Press Release: Can China really help poorer countries solve environmental problems? New report says an emphatic “yes”
For nearly three decades now, 11 July has been marked as World Population Day, to raise awareness about shifting global populations and their implications. In many parts of the world, expanding middle classes are creating increased demand for electric appliances like air conditioners and fridges, and this consumption is placing ever greater strains on the environment.
China is the primary global manufacturer and exporters of these technologies, including to many developing countries. At the same time, a number of Chinese factories have recently been in the news for flouting domestic and international environmental regulations created under the Montreal Protocol when manufacturing foam. In this context, a report released today, by the Kigali Cooling Efficiency Program (K-CEP), a global philanthropic collaboration established in 2016, and Development Reimagined, an international development consultancy based in Beijing, provides stimulating reading.
The bilingual report, entitled “China’s Global Cool: The potential for more and better south-south cooperation on efficient, clean cooling from China,” suggests that rather than being seen as a threat or an evader, Chinese organisations – from government departments to private companies – can and should be key partners in finding new solutions to efficient, clean air conditioners and fridges in the rest of the world.
The report begins by setting out a strong case for using efficient, clean air conditioning, including how doing so can meet the UN’s Sustainable Development Goals, agreed back in 2015. The report goes on to provide a fascinating, in-depth background on how China’s government ministries, organisations, and private sector are organised in relation to meeting air conditioning and refrigeration needs and standards at home and abroad, including up-to-date details on recent changes in the government apparatus around Chinese foreign aid. The report finishes by proposing a very logical, tailored “prioritisation strategy” for Chinese organisations to decide which countries to support in this area. It finds that partnerships with five diverse countries – Afghanistan, Egypt, the Maldives, Myanmar and Sudan – could deliver the most results.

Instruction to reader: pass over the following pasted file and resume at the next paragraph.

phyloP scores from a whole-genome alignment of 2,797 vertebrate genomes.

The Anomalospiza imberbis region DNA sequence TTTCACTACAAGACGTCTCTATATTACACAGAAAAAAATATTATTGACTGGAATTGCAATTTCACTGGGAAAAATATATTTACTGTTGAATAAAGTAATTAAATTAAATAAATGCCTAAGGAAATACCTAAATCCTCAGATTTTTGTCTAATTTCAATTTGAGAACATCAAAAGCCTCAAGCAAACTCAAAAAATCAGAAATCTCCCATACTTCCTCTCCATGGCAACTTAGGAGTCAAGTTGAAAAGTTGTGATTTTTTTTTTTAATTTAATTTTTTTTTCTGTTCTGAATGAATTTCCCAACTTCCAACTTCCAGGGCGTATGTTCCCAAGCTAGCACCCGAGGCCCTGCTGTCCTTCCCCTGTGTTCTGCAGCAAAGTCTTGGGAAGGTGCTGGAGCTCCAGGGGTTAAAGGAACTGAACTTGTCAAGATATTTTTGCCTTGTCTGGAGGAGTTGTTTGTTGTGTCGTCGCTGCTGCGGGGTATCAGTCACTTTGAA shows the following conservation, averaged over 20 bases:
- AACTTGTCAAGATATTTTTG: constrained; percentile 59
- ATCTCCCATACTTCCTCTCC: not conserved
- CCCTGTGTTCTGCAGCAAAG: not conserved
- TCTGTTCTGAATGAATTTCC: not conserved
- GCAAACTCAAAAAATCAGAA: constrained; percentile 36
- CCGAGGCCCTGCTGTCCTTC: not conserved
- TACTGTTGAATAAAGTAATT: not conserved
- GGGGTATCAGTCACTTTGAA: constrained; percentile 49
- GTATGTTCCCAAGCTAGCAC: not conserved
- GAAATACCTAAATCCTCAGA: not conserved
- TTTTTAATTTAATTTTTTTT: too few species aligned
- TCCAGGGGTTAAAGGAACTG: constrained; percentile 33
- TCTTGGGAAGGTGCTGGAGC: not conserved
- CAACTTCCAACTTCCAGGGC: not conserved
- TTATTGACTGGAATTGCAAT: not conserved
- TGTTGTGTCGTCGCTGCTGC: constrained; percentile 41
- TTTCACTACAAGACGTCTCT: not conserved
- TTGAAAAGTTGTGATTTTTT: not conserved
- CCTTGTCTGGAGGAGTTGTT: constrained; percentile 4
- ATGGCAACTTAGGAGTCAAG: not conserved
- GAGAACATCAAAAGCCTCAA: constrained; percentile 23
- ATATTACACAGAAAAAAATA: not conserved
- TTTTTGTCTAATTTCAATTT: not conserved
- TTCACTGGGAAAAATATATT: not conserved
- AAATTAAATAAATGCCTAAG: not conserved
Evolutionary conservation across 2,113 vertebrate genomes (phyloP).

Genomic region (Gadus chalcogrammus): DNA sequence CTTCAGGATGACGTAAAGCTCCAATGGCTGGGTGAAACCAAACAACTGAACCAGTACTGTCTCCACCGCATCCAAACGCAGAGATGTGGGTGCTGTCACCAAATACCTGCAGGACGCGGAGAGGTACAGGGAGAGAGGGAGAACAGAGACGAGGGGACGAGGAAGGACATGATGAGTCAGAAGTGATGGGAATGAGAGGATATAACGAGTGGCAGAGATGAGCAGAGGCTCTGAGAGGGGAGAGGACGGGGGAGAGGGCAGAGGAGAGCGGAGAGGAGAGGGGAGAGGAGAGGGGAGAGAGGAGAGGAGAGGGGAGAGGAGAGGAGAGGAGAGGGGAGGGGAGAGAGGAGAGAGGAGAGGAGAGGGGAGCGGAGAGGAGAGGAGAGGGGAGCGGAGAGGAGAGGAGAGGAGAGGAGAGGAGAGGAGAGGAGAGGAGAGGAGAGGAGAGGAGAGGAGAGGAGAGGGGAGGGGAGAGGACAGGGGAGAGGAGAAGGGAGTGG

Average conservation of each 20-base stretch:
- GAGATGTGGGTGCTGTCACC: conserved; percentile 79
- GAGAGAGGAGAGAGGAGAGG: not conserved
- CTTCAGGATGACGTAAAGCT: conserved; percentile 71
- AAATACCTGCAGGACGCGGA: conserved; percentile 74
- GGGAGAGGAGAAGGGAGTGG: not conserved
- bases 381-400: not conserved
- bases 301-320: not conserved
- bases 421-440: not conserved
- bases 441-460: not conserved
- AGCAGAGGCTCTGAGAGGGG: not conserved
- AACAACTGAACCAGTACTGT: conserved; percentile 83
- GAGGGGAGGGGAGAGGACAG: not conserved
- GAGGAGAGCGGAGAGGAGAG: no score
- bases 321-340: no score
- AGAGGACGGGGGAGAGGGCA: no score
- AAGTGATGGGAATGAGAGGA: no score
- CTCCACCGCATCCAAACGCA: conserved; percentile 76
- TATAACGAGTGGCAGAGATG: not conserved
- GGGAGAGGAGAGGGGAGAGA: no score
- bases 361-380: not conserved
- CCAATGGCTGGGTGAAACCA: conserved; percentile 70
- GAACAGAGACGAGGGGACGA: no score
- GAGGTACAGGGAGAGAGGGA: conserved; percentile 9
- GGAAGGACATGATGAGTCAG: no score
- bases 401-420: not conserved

“As the biggest exporter of cooling technology in an estimated $140bn a year global market, China is uniquely placed to better integrate more efficient, clean cooling into South-South collaboration. Sharing knowledge, jointly investing, supporting better regulation and raising consumer awareness are just some of the huge opportunities open to China and its developing country partners. Development Reimagined’s report helps identify where and how action can be taken.’ said Dan Hamza-Goodacre, K-CEP’s Executive Director. The report will feed into the design of a new K-CEP “China and the World” programme, aiming to be launched by the end of this year, focused initially on one of the five above-mentioned priority countries.
Welcoming the report and K-CEP’s plan, Erik Solheim, Executive Director of the United Nations Environment Programme (UNEP) said “This report provides valuable insights into an underexplored environmental arena, particularly in the context of south-south cooperation. I hope it will inspire new sustainable solutions between China and its development partners”.
Signatories of the 1987 Montreal Protocol and its 2016 Kigali Amendment – which together regulate the use of harmful substances in air conditioners and fridges in order to protect the ozone layer and avoid climate change – met last week in Vienna.
16 July 2018